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My inner nerd was being fed on a steady diet of synthesizer music those days. I was more into Vangelis, but okay, I wanted to try Jean Michel Jarre on the side. This records is for fans of his work also a bit on the side I suppose, because I never heard about it. The reception was not very good? Jarre fans out there: anybody?

Jarre is not at his best on this record. It is unclear to me what the steaming, stamping, machine like noise have to do with the theme. Maybe he wanted to express the sounds of a factory hall? Is Jarre saying that is where revolutions come from?

Wikipedia says this is his best scoring album since Oxygene, reaching number 2 position on the UK chart. But hey… this is blog about my personal experiences. Facts, pfff…

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  1. Fox

    As a Jarre fan, I find this album a bit of a mixed bag. It seems almost two albums thrown together. The four-part epic Industrial Revolution (hence the factory and machine noises) which starts off the album is absolutely brilliant, rising and falling, with an ominous choir section and a bone chilling lead synths in the latter part. The title track is catchy, mixing arabic melodies with a groovy dance rhythm and futuristic vocoder elements. But the rest never seemed to rise to that level. London Kid, a collaboration with Hank Marvin of Shadows fame, sound exactly like that: it has a nice flow, but ultimately it remains quite safe and thus boring. It’s counterpart, Tokyo Kid, suffers the same problem, but lacks structure and melody, making it very suited as background music for a SF movie set in, well, Tokyo for example, but not as much as a piece of music to listen to. Computer Weekend has more structure, but although it builds up the tension a bit, it never reaches a climax, never surprises and stays quite unremarkable. September, a tribute to murdered ANC activist Dulcie September, is again quite blant, with a children choir singing a quite irritating ‘nenenenenene’ kind of lyric. It is saved by the inspired vocals of Mireille Pombo in the second part, but most listeners will not even reach that point. The final song, The Emmigrant, is quite alright, but still quite far removed from the astonishing opening tracks. As I said, it seems to me to be two albums, where both ‘revolution’ songs show their roots, remining me of Second Rendez-vous, Etnicolor and Zoolookology, but the other songs seem an experiment in a more poppy sound, which foretell the Calypso trilogy on Waiting for Cousteau. In this way both Revolutions and WfC are kind of transition albums, experiments which ultimately lead to the succesful Chronology and Oxygene 7-13 albums. Just my 2 cents ūüėČ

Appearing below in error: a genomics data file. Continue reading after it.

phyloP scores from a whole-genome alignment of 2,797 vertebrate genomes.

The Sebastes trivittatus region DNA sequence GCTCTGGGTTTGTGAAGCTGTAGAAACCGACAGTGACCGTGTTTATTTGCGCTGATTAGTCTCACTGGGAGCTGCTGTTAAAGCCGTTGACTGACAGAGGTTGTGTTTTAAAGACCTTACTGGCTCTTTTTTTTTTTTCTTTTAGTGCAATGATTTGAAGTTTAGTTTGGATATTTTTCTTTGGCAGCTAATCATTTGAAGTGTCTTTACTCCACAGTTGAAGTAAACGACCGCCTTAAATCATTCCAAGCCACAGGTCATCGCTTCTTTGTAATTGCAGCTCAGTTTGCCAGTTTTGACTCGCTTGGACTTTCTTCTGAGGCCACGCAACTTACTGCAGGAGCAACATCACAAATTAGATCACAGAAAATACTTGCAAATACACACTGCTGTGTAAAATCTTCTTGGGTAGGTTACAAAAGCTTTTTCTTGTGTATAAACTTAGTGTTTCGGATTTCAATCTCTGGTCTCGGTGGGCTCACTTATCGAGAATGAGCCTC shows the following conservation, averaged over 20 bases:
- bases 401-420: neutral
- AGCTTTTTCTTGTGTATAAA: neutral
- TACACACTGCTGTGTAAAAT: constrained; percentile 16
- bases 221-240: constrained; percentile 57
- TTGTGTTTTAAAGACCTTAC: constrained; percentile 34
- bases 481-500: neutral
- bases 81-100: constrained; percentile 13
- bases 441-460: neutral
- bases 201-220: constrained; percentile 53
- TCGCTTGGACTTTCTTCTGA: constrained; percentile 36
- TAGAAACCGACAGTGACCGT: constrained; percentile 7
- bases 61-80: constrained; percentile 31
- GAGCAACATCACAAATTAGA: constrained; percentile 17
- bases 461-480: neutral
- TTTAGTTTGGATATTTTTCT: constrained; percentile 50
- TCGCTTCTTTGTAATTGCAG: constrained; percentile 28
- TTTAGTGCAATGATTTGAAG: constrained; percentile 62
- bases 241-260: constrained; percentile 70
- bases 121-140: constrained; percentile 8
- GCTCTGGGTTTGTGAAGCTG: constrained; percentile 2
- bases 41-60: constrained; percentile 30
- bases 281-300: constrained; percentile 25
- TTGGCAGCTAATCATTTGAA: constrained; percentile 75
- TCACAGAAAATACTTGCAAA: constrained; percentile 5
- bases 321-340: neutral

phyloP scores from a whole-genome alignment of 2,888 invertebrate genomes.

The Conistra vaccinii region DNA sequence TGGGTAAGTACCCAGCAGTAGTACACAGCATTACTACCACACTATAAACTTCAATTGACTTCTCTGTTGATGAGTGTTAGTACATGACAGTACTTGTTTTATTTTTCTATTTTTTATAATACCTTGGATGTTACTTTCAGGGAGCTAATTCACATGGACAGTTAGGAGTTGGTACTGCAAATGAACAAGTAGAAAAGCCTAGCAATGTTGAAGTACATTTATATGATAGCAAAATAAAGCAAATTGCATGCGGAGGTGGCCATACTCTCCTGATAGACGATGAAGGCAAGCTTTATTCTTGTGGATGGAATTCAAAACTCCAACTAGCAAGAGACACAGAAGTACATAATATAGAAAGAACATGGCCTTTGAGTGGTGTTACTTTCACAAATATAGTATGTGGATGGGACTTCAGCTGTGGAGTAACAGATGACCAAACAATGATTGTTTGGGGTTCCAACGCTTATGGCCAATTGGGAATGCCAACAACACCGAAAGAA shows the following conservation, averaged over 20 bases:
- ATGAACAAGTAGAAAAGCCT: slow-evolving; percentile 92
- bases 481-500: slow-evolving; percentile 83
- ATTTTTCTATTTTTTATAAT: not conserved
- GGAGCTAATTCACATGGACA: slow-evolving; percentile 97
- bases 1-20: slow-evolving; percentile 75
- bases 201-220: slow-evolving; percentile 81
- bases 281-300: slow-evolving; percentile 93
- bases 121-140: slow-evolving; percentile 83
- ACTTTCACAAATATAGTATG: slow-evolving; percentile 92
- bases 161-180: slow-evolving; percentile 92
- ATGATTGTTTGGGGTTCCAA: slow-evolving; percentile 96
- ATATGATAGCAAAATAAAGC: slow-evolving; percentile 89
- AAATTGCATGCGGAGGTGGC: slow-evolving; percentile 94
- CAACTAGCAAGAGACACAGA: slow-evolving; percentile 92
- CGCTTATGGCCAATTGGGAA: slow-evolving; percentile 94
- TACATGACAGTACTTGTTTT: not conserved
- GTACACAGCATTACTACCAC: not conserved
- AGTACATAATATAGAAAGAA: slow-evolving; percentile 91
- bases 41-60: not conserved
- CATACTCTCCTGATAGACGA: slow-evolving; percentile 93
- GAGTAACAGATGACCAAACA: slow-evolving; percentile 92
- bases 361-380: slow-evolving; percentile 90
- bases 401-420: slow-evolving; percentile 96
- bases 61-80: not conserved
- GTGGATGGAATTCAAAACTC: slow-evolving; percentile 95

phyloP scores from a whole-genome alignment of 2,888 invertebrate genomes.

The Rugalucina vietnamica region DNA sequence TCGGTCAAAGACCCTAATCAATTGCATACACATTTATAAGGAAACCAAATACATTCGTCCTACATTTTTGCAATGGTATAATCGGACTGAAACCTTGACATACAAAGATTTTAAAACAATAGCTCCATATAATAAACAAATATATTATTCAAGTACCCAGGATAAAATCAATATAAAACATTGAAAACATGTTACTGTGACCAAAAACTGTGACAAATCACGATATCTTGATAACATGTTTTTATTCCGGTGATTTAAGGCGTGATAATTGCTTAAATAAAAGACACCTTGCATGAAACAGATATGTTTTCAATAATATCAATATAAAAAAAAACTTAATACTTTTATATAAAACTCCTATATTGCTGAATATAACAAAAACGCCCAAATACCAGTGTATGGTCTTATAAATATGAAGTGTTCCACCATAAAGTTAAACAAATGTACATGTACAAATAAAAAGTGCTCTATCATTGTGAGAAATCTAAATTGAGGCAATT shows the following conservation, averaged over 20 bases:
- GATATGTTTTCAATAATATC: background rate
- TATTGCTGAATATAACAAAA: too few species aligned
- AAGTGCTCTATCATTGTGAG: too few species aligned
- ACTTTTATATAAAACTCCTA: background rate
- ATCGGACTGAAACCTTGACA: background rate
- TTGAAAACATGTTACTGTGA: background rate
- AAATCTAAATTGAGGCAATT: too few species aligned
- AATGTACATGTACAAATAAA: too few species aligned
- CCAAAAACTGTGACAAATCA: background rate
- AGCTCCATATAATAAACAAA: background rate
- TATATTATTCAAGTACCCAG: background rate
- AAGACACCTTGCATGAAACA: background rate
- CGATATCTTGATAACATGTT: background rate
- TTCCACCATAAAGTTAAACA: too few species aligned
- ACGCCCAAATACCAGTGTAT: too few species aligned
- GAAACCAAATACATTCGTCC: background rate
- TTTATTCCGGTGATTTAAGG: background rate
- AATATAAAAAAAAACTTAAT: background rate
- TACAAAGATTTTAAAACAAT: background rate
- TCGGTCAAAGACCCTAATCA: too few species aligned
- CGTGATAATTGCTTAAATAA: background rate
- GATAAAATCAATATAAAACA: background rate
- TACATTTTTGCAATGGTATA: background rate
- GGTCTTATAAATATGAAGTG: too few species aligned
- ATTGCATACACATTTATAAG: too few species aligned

1. I am glad you spotted this, as I was curious about your reaction, this being your specialty. That vocoder sounds very much like the one they used in the first series of Battlestar Galactica. Is that a coincidence?